Television and instant communication via satellites and the internet bring world events into people’s homes. War, terrorist acts, and natural disasters are now witnessed in real time by millions across our country and around the world. A poignant example was the devastation caused by Hurricane Katrina beginning August 29, 2005.
The National Weather Service first reported a tropical depression over the Bahamas on August 23. Weather Channel meteorologists tracked the system. As the storm formed the World Meteorological Organization named it Katrina following their protocol and Americans quickly associated the name with the storm.
On August 28 Gulf Coast residents were advised to evacuate their homes through emergency television and radio broadcasts. Mayor Ray Nagin of New Orleans issued a mandatory evacuation order for his city’s residents. He also identified the Superdome as a shelter for those who could not get out of the city, as over twenty percent of the residents did not have cars. Eighty percent of the population evacuated, approximately 10,000 went to the Superdome, and many thousands took shelter in their homes. Katrina was now national news.
After hours of heavy rain, Hurricane Katrina hit southeast Louisiana as a Category 3 storm on August 29 at 6 AM. The storm surge collapsed deteriorated levees and within hours nearly eighty percent of the city was flooded.
The brutal force of the storm, the loss of human life, and the desperation of people clinging to rooftops or begging for help from the ill-equipped Superdome were all broadcast on TV and the internet. The media also reported the slow and inadequate response of the Federal Emergency Management Agency (FEMA.) Images and commentaries were repeated as statistics were compiled and reported: nearly 2,000 people killed, over 100,000 homes destroyed, 90,000 square miles of the United States affected.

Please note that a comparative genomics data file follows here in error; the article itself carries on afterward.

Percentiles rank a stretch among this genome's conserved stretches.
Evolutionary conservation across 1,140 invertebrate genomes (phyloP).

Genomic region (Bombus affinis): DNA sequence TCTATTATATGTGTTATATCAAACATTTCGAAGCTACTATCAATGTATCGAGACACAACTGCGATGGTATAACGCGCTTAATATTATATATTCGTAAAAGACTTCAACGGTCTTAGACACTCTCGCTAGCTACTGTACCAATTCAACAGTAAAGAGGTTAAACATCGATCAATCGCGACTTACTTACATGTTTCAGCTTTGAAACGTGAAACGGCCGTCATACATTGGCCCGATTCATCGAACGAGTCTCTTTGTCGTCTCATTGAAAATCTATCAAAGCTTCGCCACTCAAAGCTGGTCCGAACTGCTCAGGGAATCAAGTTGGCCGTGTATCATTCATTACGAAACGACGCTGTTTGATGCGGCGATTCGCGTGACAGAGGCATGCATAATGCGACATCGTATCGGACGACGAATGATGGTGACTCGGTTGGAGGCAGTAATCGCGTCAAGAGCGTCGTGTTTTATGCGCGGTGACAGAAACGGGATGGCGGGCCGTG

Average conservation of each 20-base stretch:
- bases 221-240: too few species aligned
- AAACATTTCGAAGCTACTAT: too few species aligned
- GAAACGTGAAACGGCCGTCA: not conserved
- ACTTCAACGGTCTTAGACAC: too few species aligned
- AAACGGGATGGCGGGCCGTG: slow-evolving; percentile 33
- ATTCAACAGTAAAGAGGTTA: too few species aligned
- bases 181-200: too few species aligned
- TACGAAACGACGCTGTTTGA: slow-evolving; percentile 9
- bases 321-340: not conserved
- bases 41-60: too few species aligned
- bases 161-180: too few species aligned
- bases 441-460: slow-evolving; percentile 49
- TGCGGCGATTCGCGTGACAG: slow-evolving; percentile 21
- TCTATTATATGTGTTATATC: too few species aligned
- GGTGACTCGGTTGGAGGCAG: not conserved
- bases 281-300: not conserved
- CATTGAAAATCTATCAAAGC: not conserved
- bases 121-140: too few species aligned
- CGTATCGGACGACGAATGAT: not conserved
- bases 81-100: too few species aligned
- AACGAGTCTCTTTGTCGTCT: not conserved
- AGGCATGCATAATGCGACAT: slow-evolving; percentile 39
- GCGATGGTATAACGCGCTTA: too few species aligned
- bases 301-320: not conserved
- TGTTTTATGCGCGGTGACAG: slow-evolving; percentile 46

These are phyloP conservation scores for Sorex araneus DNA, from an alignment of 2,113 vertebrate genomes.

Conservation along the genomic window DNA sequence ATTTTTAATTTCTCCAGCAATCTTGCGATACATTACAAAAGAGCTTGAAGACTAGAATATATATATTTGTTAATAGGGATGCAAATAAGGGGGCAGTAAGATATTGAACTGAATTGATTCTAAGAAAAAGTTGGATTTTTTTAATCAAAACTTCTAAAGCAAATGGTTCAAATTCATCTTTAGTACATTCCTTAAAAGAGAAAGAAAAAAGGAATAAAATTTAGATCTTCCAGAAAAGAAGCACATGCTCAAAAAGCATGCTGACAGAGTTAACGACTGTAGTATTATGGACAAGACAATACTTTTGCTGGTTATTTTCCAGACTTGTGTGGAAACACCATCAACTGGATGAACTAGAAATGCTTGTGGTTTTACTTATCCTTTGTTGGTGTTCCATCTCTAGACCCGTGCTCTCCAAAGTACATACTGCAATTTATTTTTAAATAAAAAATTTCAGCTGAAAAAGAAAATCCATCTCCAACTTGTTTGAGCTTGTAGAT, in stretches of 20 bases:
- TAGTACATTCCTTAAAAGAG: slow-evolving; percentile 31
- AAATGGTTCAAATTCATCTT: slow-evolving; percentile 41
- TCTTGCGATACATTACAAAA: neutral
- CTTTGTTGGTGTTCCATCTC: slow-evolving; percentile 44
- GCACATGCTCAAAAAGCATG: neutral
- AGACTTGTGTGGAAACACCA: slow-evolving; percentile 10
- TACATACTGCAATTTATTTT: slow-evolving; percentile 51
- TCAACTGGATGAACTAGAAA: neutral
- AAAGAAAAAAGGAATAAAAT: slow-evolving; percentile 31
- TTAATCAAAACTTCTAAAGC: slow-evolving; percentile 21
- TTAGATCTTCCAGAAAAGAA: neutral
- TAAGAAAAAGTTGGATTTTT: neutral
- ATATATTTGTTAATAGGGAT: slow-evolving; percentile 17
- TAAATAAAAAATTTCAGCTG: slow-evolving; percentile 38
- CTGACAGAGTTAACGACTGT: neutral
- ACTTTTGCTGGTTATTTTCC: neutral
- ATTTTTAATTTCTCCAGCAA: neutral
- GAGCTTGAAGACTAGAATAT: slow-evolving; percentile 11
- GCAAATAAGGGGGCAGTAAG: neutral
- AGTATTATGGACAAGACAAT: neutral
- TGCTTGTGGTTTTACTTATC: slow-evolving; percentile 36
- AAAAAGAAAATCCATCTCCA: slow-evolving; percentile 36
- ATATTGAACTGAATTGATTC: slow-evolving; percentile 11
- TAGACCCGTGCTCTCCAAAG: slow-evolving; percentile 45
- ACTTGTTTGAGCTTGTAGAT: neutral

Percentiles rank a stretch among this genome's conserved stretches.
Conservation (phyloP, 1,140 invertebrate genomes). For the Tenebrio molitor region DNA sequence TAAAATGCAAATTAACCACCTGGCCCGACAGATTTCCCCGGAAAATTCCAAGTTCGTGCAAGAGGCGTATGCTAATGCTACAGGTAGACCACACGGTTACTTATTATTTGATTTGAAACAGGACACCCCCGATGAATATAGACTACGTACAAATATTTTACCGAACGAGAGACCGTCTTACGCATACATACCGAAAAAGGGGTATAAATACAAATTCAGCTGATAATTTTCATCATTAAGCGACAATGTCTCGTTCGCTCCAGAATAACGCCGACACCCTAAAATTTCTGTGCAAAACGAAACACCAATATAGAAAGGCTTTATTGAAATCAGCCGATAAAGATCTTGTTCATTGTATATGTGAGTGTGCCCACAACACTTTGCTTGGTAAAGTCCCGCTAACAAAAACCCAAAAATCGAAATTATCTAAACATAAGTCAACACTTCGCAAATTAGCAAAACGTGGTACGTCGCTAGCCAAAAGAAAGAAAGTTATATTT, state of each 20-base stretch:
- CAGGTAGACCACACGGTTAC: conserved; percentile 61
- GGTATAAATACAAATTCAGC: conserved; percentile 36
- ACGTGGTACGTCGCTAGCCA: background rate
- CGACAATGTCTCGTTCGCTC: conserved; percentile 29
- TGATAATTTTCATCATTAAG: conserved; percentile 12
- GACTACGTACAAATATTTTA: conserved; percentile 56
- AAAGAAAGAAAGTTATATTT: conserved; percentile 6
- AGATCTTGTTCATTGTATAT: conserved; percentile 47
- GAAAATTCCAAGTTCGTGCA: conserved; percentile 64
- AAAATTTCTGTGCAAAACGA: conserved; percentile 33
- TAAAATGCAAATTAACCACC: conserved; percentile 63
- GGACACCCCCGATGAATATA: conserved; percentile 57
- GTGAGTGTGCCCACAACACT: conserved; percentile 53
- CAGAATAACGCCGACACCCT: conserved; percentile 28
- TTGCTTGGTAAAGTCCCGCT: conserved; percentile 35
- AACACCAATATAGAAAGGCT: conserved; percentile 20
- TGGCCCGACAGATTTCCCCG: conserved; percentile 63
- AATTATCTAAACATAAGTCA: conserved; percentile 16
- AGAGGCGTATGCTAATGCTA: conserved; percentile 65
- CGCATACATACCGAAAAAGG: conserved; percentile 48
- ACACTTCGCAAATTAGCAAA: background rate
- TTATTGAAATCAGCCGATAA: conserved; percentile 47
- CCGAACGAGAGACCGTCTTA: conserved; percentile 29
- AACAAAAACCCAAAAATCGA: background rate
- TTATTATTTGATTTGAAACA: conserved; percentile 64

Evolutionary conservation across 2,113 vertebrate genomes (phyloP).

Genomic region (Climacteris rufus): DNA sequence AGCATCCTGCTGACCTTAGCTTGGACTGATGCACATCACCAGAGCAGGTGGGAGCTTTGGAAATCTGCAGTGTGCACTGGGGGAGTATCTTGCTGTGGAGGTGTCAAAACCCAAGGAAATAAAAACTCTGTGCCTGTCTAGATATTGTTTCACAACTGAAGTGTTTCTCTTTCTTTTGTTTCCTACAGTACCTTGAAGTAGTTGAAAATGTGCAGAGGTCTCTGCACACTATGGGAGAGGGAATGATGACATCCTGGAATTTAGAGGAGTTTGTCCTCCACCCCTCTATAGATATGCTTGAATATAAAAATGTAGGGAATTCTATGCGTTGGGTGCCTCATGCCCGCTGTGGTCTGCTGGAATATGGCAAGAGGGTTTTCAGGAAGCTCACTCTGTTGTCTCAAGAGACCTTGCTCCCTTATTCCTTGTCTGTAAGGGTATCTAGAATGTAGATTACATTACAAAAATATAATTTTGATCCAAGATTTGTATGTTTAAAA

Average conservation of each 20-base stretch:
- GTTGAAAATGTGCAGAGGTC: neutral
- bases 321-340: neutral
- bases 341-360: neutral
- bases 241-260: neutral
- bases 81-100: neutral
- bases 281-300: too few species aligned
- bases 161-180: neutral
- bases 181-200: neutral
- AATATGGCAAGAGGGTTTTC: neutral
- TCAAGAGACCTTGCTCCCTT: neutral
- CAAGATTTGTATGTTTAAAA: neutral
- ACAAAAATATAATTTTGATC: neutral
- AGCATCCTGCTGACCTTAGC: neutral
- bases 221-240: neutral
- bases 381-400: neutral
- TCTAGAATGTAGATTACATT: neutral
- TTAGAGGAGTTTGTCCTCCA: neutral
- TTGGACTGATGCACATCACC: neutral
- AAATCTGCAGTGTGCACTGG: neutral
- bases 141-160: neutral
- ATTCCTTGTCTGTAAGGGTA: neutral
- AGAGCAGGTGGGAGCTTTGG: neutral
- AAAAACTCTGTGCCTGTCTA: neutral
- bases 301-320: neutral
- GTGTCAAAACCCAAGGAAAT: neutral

Ten years later Hurricane Katrina remains a vivid memory across the United States and the city of New Orleans continues to rebuild.
Photos: Flooded New Orleans
To commemorate the City of Troy’s 60th Anniversary in 2015, we will publish a different story each day that highlights a person, discovery, or event that occurred locally, regionally, nationally, or even globally between 1955 and 2015 and that helped shape our lives and our community. We will try to post stories on important anniversary dates, but we also realize that dates are less critical than content and context. We will include the facts related to controversial stories, allowing our readers to form their own opinions. We invite you to read and comment on the stories. Your suggestions for topics are also welcome and can be posted on our Facebook page, www.facebook.com/TroyHistoricVillage. You can also email stories or ideas to the 365 Story Editor at firstname.lastname@example.org.